[db-wg] Options for extending "abuse-c:"
Denis Walker denis at ripe.net
Wed May 7 12:52:59 CEST 2014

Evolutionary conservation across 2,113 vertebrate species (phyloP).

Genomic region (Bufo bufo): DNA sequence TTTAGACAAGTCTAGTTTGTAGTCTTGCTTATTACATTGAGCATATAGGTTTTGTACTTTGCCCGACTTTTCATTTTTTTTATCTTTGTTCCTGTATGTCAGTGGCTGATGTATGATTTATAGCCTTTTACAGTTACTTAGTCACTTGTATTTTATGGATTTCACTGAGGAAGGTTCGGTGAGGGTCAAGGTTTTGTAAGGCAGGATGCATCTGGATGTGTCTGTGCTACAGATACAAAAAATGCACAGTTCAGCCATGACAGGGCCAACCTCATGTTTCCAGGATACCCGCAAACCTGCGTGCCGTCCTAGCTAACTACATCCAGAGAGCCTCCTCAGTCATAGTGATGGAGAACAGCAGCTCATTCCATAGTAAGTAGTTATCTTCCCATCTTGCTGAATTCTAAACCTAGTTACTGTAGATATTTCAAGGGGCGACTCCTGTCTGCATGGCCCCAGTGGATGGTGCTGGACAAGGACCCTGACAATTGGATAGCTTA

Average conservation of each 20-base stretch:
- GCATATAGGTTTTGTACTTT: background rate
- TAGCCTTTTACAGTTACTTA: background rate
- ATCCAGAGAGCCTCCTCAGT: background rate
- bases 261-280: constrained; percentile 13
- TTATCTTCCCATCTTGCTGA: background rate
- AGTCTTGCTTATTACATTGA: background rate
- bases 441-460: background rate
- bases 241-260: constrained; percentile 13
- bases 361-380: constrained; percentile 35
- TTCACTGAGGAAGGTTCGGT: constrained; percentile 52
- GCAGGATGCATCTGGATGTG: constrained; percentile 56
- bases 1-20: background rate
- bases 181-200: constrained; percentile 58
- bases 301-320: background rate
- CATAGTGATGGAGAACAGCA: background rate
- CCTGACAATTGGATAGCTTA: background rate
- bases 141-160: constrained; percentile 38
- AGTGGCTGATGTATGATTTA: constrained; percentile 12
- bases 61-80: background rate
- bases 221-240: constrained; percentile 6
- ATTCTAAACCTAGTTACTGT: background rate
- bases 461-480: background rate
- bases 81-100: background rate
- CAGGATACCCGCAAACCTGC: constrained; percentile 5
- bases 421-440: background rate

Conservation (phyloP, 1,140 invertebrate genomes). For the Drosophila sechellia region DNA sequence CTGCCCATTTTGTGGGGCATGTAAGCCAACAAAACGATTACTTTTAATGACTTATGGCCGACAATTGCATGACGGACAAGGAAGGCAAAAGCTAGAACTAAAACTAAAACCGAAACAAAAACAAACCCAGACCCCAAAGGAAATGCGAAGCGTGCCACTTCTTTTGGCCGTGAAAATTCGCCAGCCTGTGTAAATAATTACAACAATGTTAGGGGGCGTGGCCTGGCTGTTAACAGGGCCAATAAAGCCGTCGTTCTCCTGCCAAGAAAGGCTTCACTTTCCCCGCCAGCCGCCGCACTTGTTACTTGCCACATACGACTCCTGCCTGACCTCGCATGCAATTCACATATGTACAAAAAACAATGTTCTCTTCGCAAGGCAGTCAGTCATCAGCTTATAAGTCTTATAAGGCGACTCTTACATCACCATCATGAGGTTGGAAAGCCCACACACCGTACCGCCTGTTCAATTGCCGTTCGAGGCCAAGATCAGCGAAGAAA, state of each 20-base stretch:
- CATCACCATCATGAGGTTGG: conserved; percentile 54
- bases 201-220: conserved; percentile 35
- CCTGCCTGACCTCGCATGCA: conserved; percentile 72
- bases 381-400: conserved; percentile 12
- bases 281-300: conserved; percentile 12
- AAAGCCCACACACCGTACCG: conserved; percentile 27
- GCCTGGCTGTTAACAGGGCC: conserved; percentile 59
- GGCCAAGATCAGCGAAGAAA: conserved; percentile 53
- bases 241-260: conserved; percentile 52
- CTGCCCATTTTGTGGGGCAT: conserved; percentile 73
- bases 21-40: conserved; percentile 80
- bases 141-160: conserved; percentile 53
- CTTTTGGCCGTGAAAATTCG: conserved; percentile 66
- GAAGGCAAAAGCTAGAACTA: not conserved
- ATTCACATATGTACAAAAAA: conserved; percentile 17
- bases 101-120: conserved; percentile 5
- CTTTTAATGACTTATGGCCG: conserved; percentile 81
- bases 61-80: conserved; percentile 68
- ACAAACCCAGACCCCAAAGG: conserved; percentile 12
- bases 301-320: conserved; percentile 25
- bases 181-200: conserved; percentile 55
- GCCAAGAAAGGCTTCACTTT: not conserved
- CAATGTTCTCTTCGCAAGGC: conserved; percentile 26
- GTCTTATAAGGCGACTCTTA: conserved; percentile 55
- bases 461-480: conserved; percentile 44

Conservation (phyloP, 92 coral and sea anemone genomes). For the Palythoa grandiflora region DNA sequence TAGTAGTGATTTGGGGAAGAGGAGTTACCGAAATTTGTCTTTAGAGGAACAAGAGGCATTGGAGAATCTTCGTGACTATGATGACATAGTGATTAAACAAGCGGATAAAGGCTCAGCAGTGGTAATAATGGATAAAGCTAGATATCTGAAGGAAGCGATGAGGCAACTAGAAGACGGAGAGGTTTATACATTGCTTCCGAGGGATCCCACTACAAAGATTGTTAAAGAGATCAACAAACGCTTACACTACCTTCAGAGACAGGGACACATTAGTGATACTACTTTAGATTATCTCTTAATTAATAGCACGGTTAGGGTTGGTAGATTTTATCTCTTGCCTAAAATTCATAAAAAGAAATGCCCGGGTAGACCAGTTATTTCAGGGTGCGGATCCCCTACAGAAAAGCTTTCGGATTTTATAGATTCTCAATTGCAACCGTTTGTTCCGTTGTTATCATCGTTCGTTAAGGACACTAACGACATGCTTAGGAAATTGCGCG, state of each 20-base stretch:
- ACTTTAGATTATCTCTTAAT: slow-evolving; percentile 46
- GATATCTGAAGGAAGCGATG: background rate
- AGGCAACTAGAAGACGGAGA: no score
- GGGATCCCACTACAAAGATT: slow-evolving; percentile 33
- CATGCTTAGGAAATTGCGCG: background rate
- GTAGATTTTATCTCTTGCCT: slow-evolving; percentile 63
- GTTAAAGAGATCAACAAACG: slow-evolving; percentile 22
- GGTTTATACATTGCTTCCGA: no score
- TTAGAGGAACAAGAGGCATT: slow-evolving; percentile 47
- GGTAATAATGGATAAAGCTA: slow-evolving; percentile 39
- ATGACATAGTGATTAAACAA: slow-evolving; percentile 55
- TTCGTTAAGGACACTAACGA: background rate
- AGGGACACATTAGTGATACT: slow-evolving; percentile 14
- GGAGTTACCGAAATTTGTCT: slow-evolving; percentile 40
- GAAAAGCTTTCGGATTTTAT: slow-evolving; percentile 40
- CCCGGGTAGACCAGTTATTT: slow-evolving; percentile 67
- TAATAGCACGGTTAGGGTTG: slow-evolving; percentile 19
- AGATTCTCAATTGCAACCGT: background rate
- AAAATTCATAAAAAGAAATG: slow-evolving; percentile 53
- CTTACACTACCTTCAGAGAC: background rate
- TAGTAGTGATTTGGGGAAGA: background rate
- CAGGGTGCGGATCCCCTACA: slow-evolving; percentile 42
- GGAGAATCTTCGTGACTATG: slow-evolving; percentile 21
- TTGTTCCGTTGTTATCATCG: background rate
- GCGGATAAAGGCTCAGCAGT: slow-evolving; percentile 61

Dear Aleksi Thank you for your comments. I have replied in more detail in line below. Sorry for another long email, but there really are a lot more discussion points about abuse-c implementation than you think...so I highlighted the important bit which was the last paragraph below and moved it to here: ****** The important bit ******* I may be going off at a tangent here, but I am trying to explain some of the background thinking as to why we implemented the abuse-c the way we did. We are trying to centralise the 'management' data in the database and link it to the organisation and allow it to be inherited by other data. In the long term this should reduce the amount of the management data in the database. We don't want to go the other way and increase the amount of duplicated management data. Right now the database has far more management data in it than operational data. With proper use of inheritance and better management tools, there could be a massive reduction of this management data. ***************************** Regards Denis Walker Business Analyst RIPE NCC Database Team On 07/05/2014 03:27, Aleksi Suhonen wrote: > Hello, > > On 05/06/2014 06:01 PM, Denis Walker wrote: >> Two issues have been identified that are seen to be difficult to handle >> with the current model - partitioned subnets within one organisation and >> adding abuse contacts to more specifics for End Users. The RIPE NCC has >> considered these two issues and found what we believe to be practical >> solutions, available within the current model. > >> More information about these solutions and the implementation of >> "abuse-c:" is available on RIPE Labs: >> https://labs.ripe.net/Members/denis/suggestions-for-improving-abuse-handling >> > > I find this suggestion clumsy. It adds hard to parse extraneous > information to simple objects. The organization object for a very > large organization would become unmanageable and unintelligible quickly. Who do you believe is going to parse this object for this information? The RIPE NCC already has an Abuse Finder tool which can be accessed directly or via RIPEstat. As I said in the last paragraph of my article, people should start to move away from the old fashioned idea of digging directly into the RIPE Database themselves to find data, parse it and interpret it. If you need information the RIPE NCC will provide web tools and API calls to supply that information. We will do all the digging, parsing and interpretation for you. We will also provide tools for maintainers of the data to provide you with a neat overview of who handles abuse throughout your whole network. We also proposed a wizard for adding and removing abuse contact details for your End Users. We can also add functionality to the overview page to add/remove further abuse details for your subnets. In the end it should not matter to you where this data is stored in the database. You deal in information, we deal in data storage and retrieval. To be honest we don't even need to put this data into any object. We can just store it as meta data associated with your organisation. As long as we provide you with tools to view and manage the information and for the public to find what they need....leave the storage to us. > > I would much rather like to see a new inetnum and inet6num object > status "INFORMATIONAL" that only requires authorization of the > immediately larger enclosing inet(6)num object, and doesn't represent > an assignment or allocation at all. Such objects can then be used to > redirect technical, administrative and abuse contacts to the proper > places, as well as present their own remarks and descriptions. I believe this is going in completely the wrong direction. This means creating more 'management' objects and replicating even more data all over the database. We already have 3.8 million INETNUM objects all with a mandatory admin-c and tech-c. That is 7.6M bits of replicated data! We only have 10k members. These members manage the majority of the end user resources as well as their own networks. What this database is really missing is inheritance. Most of this management information could be stored with your organisation, as the abuse-c is, and then inherited by most of the operational data. Just did some quick stats...we have 7.4M objects in the database and 1.96M unique nic-hdls used in the admin-c, tech-c and zone-c attributes. We know some large users have a business model to create a nic-hdl for every customer. They certainly account for a few hundred thousand of these nic-hdls. So probably we have about 1.5M nic-hdls replicated over 7.4 million objects. That is a lot of data duplication. > > This solution would cover PI, PA and all other styles of address > blocks equally well. I know this has been suggested many times before, > but I still think it would be a much more elegant solution to this > problem. > > Yours, > -------------- next part -------------- An HTML attachment was scrubbed... URL: <https://lists.ripe.net/ripe/mail/archives/db-wg/attachments/20140507/f73b5012/attachment.html>
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